Country Music Star Big Kenny Demands an End to Mountaintop Removal Mining

At Capitol Hill Rally, Big Kenny Tells Congress that "Big Coal Doesn’t Speak for Us!"

WASHINGTON (September 15, 2010) – As the coal industry brings in buses of employees this week to tell Congress to stop regulating the coal industry, Big Kenny of country music duo Big & Rich performed at a rally on Capitol Hill against the devastating practice of mountaintop removal coal mining.

This extreme form of strip mining extracts coal by using explosives to blow up mountaintop ridgelines to provide easy access to thin coal seams below and dump the leftover rock, rubble and mining waste into valley streams. To date about 500 Appalachian peaks have been flattened, leaving behind scarred moonscapes, polluted water and shell-shocked communities.

“The coal industry may be here with their so-called ‘FACES of Coal’ but we are here with our voices of the mountain,” Big Kenny told fans and advocates who gathered near the Capitol Building today. “The mining companies do not speak for those of us who love Appalachia.”

Big Kenny performed as part of the Natural Resources Defense Council’s Music Saves Mountains campaign, an effort started in 2009 uniting artists such as Emmylou Harris, Dave Matthews, and Sheryl Crow to draw attention to mountaintop removal and help bring an end to the destructive practice.

The Music Saves Mountains campaign is not an anti-coal industry movement. Rather, it seeks to raise awareness and put an end to just one destructive form of coal mining, mountaintop removal. Less than 7 percent of the coal mined in the United States comes from mountaintop removal, and yet its cost to local communities and the environment is irreparable and devastating.

“With the future of America’s oldest mountains at stake, it is time we all say ’Enough!’ and tell President Obama and Congress to stop this from happening once and for all,” Big Kenny said.

Big Kenny’s appearance today is a small sample of Appalachia Rising, a rally coming Sept. 25 through 27, when thousands of people from across Appalachia will travel to Washington to call for an end to mountaintop removal mining. He stood beside West Virginia and Kentucky residents who spoke about how mountaintop removal has affected the region.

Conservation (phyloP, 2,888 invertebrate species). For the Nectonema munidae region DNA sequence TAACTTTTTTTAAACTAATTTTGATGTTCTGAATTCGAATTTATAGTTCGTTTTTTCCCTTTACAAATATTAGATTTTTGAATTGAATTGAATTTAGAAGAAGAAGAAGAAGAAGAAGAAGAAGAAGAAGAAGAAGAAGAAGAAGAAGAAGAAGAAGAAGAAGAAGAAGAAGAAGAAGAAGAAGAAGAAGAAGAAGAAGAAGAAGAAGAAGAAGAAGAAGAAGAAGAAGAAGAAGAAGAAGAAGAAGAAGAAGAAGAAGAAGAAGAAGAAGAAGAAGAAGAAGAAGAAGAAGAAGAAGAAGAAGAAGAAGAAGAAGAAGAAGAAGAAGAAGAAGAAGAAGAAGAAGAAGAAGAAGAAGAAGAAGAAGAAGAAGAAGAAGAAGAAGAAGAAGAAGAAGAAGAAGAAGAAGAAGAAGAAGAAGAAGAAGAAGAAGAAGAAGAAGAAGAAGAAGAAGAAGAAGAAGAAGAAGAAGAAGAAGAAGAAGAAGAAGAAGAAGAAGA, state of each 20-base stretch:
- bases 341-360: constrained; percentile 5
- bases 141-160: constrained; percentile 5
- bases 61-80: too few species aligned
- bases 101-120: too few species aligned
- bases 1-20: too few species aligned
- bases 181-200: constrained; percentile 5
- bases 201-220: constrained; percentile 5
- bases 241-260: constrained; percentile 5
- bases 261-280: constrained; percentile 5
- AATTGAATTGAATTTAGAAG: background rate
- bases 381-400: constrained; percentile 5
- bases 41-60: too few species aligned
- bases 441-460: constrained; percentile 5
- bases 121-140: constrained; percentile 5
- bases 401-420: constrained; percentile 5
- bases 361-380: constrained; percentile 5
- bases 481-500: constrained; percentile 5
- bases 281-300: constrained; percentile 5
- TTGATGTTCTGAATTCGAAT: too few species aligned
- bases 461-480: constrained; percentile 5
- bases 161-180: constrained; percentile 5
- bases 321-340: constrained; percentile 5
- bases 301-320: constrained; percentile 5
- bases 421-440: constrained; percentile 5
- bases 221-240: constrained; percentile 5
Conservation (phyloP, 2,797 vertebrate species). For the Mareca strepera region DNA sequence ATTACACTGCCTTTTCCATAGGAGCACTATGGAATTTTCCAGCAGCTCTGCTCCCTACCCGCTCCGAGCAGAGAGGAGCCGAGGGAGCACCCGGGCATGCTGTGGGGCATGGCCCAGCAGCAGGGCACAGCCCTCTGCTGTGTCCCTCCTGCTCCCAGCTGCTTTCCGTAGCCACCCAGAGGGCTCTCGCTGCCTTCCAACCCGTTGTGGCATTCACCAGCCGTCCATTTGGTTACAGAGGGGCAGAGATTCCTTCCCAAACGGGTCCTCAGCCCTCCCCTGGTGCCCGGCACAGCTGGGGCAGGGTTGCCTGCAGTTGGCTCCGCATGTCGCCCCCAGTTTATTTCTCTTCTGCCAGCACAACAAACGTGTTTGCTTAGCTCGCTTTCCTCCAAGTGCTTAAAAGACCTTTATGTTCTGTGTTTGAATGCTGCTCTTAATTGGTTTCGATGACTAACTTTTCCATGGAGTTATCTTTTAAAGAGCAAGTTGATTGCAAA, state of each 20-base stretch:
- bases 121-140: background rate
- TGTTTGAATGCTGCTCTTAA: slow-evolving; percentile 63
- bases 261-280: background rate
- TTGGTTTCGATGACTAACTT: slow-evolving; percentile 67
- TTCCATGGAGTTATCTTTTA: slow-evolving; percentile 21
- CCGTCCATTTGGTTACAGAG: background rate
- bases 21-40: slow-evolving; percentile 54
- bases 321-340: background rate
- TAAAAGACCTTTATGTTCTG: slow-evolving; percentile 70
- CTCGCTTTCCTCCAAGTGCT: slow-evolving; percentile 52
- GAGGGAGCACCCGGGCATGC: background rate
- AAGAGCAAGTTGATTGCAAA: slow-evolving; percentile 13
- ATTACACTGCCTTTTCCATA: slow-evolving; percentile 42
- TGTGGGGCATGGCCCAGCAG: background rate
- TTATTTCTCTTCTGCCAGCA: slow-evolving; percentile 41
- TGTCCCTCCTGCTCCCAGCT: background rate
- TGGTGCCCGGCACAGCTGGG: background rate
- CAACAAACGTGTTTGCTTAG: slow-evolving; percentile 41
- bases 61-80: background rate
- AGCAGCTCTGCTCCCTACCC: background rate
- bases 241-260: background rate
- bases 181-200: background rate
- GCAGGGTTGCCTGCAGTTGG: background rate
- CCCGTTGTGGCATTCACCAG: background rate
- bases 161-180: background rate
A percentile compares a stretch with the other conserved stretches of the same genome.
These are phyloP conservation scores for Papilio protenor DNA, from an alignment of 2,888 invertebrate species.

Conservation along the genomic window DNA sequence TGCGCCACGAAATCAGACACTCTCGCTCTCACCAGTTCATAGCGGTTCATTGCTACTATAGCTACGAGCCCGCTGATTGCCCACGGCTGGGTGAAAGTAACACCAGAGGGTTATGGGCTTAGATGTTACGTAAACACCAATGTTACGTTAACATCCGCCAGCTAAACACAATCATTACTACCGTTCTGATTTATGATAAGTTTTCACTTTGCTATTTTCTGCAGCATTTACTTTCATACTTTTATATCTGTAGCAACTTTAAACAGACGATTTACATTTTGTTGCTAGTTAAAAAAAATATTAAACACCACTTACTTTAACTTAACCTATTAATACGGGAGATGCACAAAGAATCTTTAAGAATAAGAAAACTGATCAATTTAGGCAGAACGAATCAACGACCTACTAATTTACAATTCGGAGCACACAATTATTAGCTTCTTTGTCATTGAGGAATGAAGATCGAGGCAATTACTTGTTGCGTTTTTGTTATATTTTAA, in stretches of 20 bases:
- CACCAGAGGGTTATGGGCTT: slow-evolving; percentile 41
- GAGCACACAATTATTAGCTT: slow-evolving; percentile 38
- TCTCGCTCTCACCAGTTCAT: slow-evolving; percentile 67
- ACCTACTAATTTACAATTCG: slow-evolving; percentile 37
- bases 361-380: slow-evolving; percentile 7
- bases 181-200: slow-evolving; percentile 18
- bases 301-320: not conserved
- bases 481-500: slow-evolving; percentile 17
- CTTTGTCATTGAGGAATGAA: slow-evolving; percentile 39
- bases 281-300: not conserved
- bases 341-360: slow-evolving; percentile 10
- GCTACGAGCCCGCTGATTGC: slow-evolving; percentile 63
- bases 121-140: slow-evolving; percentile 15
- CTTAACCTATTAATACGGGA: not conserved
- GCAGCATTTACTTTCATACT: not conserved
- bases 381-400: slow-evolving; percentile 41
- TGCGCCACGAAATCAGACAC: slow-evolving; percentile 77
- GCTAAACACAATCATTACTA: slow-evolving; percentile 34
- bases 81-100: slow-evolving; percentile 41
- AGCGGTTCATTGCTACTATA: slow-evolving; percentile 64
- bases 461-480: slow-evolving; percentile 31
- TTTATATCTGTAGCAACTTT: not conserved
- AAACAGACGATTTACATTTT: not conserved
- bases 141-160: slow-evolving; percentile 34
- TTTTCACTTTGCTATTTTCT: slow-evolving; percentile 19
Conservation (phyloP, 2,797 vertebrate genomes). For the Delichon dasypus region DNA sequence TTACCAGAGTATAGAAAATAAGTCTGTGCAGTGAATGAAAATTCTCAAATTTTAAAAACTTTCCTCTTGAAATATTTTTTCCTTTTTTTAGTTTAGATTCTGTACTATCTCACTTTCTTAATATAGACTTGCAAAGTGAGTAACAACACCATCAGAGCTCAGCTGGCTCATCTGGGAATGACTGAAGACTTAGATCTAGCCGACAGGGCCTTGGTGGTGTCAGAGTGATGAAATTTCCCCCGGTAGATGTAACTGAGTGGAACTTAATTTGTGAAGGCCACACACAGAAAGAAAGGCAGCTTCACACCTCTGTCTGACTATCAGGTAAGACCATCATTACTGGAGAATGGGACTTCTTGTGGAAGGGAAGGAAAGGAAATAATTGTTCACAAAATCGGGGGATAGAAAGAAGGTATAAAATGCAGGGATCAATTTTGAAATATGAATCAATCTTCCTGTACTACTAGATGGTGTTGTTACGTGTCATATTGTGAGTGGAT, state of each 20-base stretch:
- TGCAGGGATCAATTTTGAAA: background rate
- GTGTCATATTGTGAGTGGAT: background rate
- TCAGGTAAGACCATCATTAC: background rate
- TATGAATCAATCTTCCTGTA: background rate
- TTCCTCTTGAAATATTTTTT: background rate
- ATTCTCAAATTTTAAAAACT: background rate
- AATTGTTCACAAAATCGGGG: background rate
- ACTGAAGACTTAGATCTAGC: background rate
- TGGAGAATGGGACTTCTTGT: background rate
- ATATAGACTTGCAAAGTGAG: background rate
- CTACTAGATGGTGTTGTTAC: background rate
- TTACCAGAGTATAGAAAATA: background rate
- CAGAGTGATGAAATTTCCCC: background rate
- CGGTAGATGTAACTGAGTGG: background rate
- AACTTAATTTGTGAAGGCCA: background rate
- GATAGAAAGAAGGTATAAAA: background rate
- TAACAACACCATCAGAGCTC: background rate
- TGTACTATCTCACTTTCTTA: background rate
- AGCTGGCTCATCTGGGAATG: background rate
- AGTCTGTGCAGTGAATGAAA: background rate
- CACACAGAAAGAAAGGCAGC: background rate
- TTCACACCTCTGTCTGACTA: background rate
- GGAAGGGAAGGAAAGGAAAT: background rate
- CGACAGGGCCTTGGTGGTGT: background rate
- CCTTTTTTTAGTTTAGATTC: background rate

“I am a child of Appalachia, and I am one of many standing up for our culture and our community,” said Annalyse McCoy from Kentucky, whose band 2/3 Goat is a part of the Music Saves Mountains. “With the highest cancer rates in the nation and the load of heavy metals in our drinking water from runoff and coal slurry spills, the pieces of the puzzle all fit together to reveal a devastating but obvious truth -- Mountaintop removal is killing us!”

“The coal industry is liquidating our mountain homelands for cash. Mountaintop removal coal mining isn't necessary, and it must stop now,” said Chuck Nelson, a retired coal miner and volunteer with Appalachia Rising in West Virginia. “We are American citizens, and we deserve the same protection as any other American citizen.”

“We’re coming to Washington to remind America that mountaintop removal is not coal mining,” said Bo Webb, an organizer of Appalachia Rising. “It is the most radical form of coal extraction in human history, and has inflicted cancer and other health problems on countless Americans living beneath these toxic bombing fields.”